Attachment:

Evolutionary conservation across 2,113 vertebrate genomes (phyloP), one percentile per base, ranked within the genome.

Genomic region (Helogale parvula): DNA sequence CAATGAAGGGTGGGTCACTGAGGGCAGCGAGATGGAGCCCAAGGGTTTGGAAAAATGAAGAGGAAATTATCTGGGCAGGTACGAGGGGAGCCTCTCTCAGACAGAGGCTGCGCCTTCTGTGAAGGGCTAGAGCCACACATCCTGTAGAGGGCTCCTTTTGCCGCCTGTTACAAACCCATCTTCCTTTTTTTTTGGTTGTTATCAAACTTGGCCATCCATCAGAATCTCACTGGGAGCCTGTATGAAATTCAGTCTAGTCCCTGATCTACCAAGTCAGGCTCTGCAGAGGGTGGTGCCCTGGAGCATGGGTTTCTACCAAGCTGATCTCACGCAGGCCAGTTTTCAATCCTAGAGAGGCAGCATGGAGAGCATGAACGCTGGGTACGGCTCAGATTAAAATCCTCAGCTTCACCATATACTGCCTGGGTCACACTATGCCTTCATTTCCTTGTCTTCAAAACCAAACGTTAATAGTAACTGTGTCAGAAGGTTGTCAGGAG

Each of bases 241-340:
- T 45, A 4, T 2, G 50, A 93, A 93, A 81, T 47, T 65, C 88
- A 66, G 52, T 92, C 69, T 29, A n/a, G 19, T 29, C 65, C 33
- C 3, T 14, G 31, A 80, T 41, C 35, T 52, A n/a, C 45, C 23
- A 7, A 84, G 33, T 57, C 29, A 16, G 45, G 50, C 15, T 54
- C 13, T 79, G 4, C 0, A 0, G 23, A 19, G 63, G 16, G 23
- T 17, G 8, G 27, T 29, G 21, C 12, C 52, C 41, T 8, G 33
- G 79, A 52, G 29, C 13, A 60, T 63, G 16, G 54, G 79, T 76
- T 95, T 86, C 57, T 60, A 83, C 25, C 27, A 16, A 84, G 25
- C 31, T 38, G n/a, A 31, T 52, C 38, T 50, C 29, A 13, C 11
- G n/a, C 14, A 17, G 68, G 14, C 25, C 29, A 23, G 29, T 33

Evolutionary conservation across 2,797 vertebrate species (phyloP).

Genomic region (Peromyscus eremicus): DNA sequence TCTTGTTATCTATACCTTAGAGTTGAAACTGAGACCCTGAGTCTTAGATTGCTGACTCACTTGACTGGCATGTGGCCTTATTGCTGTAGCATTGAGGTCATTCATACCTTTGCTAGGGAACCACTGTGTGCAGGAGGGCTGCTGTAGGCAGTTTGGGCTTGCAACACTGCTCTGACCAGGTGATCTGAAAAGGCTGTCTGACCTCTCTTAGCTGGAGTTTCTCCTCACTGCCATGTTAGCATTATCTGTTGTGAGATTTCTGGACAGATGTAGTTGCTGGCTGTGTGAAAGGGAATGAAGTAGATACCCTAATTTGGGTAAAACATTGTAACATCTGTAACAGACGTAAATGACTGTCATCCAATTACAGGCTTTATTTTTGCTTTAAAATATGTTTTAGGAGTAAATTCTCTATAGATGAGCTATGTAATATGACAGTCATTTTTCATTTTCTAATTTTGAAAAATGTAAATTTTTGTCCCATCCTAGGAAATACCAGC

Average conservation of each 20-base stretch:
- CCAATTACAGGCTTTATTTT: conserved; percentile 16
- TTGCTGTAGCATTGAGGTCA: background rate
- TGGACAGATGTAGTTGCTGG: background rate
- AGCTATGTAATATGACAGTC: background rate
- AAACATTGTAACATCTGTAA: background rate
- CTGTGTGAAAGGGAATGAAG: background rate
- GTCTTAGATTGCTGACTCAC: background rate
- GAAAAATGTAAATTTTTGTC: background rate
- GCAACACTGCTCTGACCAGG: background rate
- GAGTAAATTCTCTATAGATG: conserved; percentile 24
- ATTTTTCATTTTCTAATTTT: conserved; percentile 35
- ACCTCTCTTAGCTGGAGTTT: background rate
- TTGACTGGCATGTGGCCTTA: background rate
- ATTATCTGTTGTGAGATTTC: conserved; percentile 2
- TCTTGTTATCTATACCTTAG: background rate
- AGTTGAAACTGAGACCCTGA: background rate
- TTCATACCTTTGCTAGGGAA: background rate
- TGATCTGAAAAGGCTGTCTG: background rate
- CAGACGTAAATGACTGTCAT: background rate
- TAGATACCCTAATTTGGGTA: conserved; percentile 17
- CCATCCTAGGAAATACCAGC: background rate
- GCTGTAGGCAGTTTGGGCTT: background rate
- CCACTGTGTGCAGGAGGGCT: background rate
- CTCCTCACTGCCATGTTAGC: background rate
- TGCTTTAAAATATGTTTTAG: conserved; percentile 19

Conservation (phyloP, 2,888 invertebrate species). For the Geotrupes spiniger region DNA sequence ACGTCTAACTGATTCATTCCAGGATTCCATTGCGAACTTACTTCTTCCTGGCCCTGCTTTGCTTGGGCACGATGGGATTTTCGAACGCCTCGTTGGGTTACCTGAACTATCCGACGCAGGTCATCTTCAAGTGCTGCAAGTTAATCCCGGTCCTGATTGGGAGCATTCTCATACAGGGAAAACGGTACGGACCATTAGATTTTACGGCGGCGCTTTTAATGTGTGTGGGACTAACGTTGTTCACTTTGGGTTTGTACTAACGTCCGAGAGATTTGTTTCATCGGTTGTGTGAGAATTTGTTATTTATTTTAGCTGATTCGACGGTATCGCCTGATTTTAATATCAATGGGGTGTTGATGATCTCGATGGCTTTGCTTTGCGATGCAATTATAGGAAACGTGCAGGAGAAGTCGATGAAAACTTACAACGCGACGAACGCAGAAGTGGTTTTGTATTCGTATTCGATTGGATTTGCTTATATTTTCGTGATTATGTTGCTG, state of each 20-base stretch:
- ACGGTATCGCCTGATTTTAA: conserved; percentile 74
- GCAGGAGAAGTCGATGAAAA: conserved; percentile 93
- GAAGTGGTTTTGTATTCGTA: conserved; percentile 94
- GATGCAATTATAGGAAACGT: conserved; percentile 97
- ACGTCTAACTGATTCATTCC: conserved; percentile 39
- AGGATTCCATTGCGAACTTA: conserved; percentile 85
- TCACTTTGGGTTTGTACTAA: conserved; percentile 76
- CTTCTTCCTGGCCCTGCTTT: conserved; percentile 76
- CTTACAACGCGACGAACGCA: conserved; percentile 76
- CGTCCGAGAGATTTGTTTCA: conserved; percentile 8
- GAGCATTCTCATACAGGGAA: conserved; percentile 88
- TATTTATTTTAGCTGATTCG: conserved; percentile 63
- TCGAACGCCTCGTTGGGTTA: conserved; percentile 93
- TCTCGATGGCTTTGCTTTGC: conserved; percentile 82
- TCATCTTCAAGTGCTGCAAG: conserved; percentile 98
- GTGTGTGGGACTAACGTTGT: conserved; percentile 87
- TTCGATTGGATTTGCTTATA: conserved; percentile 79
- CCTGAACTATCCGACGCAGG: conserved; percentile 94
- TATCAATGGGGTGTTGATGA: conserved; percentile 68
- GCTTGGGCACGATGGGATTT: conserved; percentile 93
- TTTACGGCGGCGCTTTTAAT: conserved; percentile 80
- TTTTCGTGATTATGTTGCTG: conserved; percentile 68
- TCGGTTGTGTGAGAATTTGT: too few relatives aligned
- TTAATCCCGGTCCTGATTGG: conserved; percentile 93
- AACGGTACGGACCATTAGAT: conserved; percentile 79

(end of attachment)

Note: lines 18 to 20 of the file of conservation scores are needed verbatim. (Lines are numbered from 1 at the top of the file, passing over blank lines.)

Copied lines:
- TTGCTGTAGCATTGAGGTCA: background rate
- TGGACAGATGTAGTTGCTGG: background rate
- AGCTATGTAATATGACAGTC: background rate